“I saw him walking in the ditch one day picking up bottles and it broke my heart,” Odom said. “I gave him $5. I had a $20 in my hand, but I knew he’d only use it for drinking money. I didn’t want to do that.
“The last thing he said was he was sorry about what happened to Ronnie.”
Although LeeRoy couldn’t remember what he had for lunch, his memory allowed him to rewind before the crashes, before the pills and before the alcohol, to remember Van Zant died in an airplane crash in 1977.
On Feb. 13, 1980, he was arrested and charged with attacking his mother. According to the Jacksonville Sheriff’s Office, Yarbrough tried to choke his mother, Minnie. A nephew reportedly smashed a jar of jelly on his head to fend off the attack.
Yarbrough also was charged with fighting with a sheriff deputy who arrived at the scene.
Evelyn Motel said her brother didn’t have any bruises, cuts or bumps a day later. Eldon Yarbrough, LeeRoy’s brother, didn’t believe the story, either.
“There are two or three people who really know what happened that night, but what’s been said is a lie,” Eldon said. “It still makes me mad.
“There were a lot of hard feelings; we had our ups and downs. Me and LeeRoy had a lot of little things. We had a falling out, but we were speaking at the end. He’s still my brother and I love him. What’s been said about my brother has been a bunch of lies.”
Evelyn remembers her brother with a loving reverence. She knows he was tormented by his head injuries and by an entourage that eagerly and selfishly took advantage of his wealth.
“When you’ve got money, you’ve got more friends than you can afford,” Herren said.
LeeRoy gave Willie Yarbrough, who the immediate family believes either was an uncle or a cousin, power of attorney, which gave him the legal authority to handle all of LeeRoy’s assets.
Willie Yarbrough died several years ago. Telephone numbers for Gloria Yarbrough have been disconnected in Jacksonville with no other information.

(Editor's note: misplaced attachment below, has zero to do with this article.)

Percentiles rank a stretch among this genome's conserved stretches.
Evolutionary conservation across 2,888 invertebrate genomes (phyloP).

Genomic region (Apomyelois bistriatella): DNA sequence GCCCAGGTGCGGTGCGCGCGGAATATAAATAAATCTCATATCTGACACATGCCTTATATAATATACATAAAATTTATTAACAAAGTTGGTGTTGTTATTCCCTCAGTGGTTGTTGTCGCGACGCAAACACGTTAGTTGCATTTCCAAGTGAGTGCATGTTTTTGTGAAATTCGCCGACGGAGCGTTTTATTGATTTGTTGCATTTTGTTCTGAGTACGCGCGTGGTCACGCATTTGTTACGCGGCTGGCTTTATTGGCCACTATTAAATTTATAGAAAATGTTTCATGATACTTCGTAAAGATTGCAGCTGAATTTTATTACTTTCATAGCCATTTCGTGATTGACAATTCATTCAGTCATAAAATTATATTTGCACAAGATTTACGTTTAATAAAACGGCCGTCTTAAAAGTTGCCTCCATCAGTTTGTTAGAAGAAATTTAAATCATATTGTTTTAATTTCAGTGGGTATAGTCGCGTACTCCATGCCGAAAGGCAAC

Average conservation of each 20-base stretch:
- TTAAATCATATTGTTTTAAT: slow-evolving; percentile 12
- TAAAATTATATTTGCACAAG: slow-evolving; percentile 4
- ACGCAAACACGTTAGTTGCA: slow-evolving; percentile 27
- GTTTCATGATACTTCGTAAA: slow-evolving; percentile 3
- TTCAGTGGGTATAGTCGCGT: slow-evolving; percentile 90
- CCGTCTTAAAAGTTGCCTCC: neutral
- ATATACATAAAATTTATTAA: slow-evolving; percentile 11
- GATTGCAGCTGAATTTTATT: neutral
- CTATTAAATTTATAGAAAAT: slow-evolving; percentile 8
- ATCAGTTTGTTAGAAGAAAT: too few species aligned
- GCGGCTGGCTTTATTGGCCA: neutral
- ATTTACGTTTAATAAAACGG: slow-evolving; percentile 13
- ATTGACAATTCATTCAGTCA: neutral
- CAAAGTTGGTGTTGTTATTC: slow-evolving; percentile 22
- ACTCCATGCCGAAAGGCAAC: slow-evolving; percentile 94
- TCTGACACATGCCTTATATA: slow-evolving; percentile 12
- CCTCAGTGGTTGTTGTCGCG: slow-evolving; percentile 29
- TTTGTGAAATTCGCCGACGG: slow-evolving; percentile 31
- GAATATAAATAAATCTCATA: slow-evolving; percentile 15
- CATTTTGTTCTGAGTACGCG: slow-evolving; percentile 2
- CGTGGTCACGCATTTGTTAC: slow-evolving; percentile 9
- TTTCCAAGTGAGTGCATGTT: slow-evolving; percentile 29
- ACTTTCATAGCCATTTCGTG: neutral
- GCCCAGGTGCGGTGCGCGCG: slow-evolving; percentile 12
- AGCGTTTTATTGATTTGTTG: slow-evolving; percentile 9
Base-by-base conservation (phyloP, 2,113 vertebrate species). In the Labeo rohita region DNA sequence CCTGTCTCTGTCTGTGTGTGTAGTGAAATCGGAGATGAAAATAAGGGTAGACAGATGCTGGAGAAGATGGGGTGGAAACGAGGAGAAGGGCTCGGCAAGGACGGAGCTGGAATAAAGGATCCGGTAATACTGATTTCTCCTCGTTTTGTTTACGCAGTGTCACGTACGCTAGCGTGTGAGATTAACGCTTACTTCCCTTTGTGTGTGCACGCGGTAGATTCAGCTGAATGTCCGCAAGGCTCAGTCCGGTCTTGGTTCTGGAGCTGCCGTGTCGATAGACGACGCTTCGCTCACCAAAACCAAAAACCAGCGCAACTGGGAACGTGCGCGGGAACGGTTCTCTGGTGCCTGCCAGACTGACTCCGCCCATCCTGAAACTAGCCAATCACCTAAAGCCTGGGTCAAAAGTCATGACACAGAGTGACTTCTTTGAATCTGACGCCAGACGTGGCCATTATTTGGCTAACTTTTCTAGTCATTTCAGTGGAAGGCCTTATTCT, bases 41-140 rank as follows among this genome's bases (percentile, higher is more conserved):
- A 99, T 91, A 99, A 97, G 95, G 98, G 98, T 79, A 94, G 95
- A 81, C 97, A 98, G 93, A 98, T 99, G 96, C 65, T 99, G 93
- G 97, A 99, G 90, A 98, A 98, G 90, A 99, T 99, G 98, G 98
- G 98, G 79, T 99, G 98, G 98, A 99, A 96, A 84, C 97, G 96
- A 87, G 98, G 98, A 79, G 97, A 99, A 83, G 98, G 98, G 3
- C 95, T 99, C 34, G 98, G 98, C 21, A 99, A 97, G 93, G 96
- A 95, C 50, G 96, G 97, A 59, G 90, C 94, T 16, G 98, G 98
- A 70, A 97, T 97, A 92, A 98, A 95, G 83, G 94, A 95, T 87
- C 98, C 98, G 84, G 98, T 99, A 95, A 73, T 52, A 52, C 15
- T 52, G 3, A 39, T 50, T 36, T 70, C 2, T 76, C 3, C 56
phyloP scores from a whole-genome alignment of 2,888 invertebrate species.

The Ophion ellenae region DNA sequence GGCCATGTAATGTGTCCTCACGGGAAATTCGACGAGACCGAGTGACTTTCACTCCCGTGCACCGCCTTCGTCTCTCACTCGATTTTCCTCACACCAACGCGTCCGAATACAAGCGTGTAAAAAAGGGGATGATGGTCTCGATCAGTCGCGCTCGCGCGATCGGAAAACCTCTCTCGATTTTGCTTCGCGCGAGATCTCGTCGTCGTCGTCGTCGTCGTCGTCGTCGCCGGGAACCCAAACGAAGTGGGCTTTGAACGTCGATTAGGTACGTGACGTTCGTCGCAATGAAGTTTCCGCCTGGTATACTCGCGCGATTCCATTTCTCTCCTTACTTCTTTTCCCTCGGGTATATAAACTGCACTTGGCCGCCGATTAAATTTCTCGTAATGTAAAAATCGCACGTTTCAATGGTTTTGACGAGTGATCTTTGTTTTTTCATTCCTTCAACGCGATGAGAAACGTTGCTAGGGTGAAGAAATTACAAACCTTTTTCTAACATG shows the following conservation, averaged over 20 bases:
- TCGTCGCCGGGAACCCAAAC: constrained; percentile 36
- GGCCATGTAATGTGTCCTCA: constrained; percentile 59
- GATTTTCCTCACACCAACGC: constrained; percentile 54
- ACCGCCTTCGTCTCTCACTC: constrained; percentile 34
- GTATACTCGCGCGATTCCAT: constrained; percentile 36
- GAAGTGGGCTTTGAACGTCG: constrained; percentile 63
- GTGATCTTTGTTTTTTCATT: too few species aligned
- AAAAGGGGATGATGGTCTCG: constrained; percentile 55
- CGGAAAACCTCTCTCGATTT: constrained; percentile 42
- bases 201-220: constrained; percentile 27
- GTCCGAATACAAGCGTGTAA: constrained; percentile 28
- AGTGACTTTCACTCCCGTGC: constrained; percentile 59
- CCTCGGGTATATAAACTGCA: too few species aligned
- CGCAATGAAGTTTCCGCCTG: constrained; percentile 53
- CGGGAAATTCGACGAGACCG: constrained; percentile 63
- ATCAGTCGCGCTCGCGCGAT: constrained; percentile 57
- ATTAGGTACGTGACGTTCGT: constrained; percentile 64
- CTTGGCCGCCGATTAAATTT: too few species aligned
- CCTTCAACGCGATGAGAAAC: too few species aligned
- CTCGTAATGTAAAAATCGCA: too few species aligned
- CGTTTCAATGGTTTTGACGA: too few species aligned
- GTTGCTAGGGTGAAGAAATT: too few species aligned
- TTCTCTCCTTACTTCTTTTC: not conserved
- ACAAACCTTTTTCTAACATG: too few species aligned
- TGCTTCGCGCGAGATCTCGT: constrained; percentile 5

“I never tried to hate anybody,” Evelyn said. “I really, really have hard feelings toward Gloria and Willie. He was really sick at the time; he didn’t know what he was doing. I’m sure LeeRoy thought he was doing the right thing.”
LeeRoy was found not guilty of assaulting his mother by reason of insanity. He was released to the custody of his sister, Evelyn.
“Me and Eldon and my mother’s sisters believe he didn’t do it,” Evelyn said of the attack on their mother. “People will believe what they want to believe. If I felt my brother had done something like that, do you think I’d lay down and go to sleep in the next room?
“LeeRoy loved our mother.”
Eventually LeeRoy was committed to Northeast Florida State Hospital in Macclenny because he “demonstrated violent tendencies, memory lapses and irrational conduct since 1977.”
He stayed there until the hospital reported that he struck his head after suffering a seizure. Those who knew LeeRoy best believe he probably started a fight he couldn’t finish. There was some talk around the hospital that suggested he may have been thrown to the floor in a fight, but there was no investigation into the incident.
LeeRoy Yarbrough died Dec. 7, 1984. He was 46. The official cause of death was internal brain injury suffered in the fall, much like post-concussion syndrome that’s become an important issue today in the National Football League.
He is buried at Doctors Inlet next to his parents.
“When you die, you want to die with dignity,” Evelyn said. “Whatever destroyed his mind didn’t destroy the memories. He could remember the things in the past, and most of that was good. That’s what I chose to remember about my brother.”
NASCAR voted LeeRoy Yarbrough as one of the 50 greatest drivers in the sport’s history. He’s still remembered by those who watched him race as a fearless, wildly talented driver with an uncontrolled passion to win – and to live.
“He was bigger than life,” Herren said. “As long as I can remember him winning races at Speedway Park, especially that night he won on three wheels, I won’t bury him in my mind. He was the greatest thing I ever saw on a race track.
“I still believe he was the best of the best, and better than the rest.”